The worldwide silicon chip crisis is a national security problem, not just a commercial inconvenience that has closed production lines from autos to mobile phones and computers – the building blocks of modern life. Taiwan’s semiconductor dominance poses risks to the global economy (and defence capabilities) amid China’s geopolitical aggression and a major chip shortage. This prompted last month’s first-ever bilateral security talks, initiated by Japanese Prime Minister Yoshihide Suga, between Japan’s ruling Liberal Democratic party and Taiwan’s Democratic Progressive party. Involving a deal for Taiwan’s world-leading chip-maker to set up in Japan and for the two nations to collaborate on the chip supply chain, it cut across China’s frustrated ambition (hindered by US embargoes) to dominate the silicon chip industry. This ‘unofficial’ virtual meeting, a device to get around the requirement that Taiwan cannot be officially recognised as an independent nation by countries with diplomatic ties with China, resulted in the inevitable angry and threatening response from Beijing. A government spokesman demanded that ‘the Japan side immediately correct such mistakes and retract inappropriate speeches…. China firmly opposes all forms of official interactions with Taiwan which is an inalienable part of China’s territory’. And the Global Times warned, ‘Taking risks on the Taiwan question is tantamount to provoking a war’.
This belligerence coincided with Japanese defence forces being joined by its Quad partners, Australia, India and the US, in naval exercises in the Philippine Sea and with European warships visiting the region (with a British aircraft carrier exercising with Japanese ships south of Okinawa and close to Taiwan) to counter China’s increasingly aggressive stance. And last month, as Japanese media reported favourably, a virtual meeting of senior Quad officials discussed the importance of ‘peace and security’ in the Taiwan Strait preparatory to the coming Quad heads of government summit.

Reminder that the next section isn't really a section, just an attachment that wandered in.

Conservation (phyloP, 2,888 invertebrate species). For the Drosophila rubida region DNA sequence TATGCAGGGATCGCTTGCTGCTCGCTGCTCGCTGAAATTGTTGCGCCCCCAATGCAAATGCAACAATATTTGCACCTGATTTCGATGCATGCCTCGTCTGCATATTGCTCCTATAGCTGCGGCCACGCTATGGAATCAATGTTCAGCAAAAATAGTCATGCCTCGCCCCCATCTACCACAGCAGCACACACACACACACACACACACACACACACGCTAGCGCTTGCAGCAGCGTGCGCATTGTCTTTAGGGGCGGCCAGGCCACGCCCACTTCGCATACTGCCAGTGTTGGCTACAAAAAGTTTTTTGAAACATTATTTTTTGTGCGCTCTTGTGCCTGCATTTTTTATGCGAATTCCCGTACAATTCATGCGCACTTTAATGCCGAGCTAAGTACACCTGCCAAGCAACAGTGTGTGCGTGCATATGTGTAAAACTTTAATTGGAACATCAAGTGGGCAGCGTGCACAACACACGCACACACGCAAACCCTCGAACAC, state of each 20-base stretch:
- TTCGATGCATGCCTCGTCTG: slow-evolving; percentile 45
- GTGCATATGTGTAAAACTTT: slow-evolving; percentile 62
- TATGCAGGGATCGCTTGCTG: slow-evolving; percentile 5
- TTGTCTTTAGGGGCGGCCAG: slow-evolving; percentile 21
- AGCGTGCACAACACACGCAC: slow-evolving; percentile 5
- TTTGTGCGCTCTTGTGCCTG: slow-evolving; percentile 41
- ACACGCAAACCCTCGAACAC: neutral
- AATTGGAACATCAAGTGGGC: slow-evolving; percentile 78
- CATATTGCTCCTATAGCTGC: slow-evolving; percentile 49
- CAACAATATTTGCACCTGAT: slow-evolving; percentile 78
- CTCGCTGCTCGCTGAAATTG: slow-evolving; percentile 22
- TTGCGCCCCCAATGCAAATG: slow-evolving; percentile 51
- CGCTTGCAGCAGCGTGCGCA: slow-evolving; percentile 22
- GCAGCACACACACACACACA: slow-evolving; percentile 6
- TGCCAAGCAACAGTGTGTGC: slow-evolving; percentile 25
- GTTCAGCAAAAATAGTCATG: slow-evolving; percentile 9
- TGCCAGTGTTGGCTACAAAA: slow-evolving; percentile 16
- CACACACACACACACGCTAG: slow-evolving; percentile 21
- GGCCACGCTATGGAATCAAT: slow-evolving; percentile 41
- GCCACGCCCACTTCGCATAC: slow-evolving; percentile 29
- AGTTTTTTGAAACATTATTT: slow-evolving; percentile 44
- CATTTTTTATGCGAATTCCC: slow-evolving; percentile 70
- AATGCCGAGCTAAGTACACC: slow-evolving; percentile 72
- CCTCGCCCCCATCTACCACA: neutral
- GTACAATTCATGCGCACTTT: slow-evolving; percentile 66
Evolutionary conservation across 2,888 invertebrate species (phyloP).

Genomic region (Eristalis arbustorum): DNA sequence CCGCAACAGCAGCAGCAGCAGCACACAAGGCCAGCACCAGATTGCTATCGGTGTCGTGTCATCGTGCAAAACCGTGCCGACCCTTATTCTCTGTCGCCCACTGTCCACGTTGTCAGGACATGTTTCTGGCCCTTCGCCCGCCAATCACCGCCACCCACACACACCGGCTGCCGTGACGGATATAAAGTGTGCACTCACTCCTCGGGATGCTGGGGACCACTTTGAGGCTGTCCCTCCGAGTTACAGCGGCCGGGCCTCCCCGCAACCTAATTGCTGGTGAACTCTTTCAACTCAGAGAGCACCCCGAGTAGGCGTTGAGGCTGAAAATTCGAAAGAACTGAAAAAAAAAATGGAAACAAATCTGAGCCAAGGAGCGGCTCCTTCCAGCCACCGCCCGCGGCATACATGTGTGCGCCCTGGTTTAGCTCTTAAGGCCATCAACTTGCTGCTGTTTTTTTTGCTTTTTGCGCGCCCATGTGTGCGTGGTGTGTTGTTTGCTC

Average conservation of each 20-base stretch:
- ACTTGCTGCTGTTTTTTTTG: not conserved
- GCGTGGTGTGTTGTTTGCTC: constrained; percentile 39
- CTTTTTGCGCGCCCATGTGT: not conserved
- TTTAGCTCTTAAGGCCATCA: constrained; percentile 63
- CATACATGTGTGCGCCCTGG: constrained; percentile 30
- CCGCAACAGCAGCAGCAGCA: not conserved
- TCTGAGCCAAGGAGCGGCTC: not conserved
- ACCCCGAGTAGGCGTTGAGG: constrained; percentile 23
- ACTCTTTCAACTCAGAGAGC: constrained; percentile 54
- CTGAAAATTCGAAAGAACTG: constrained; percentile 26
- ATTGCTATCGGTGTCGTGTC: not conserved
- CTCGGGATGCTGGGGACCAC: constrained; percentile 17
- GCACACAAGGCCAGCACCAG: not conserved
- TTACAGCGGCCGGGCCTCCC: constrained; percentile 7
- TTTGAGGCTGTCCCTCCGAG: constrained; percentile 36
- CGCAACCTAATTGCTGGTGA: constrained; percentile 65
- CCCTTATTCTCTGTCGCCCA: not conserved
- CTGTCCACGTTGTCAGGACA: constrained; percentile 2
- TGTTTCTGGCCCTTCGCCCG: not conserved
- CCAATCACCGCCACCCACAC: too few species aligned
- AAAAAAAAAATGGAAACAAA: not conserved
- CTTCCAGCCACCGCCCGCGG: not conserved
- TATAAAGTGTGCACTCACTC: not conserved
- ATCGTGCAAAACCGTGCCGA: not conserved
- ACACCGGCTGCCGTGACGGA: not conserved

The realisation has only recently emerged in the West of the security concerns involved in being so dependent on chips from the island democracy that is under continual threat from China (with one journal seriously questioning whether China might invade Taiwan for its chips). Bloomberg’s backgrounding of this crisis notes, ‘Semiconductors made from silicon wafers mounted with billions of microscopic transistors are the basic component of modern digital life and the building blocks of innovation for the future. They are arguably one of the world’s most important industries, with sales of $412 billion last year; scale that up to the electronics industry that depends on chips, and it’s worth some $5.2 trillion globally’. And Bloomberg puts Taiwan, which is responsible for 70 per cent of world chips manufactured to order and the focus of next-generation chip-making, in the front line of Chinese enmity.
Japanese support for Taiwan is a crucial element in its survival at a time when US reliability as an ally is under question following the chaotic withdrawal from Afghanistan. This was four months after April’s US-Japan leaders’ summit where President Biden and Prime Minister Suga called out China for its behaviour, raising concerns about human rights issues, maritime challenges across the region and economic coercion imposed on trading partners. More importantly, the latest ANU East Asia Forum notes that they then made the first reference to Taiwan in statements from such meetings for almost half a century (since Japan and China formalised diplomatic recognition) by stressing ‘the importance of peace and stability across the Taiwan Strait’. Japan similarly referred to ‘peace and stability’ across the Taiwan Strait in its joint statement with the EU in May, in the Japan-Australia 2+2 joint statement and the Carbis Bay G7 communique in June, while Japan’s latest Defence White Paper included an increased focus on Taiwan.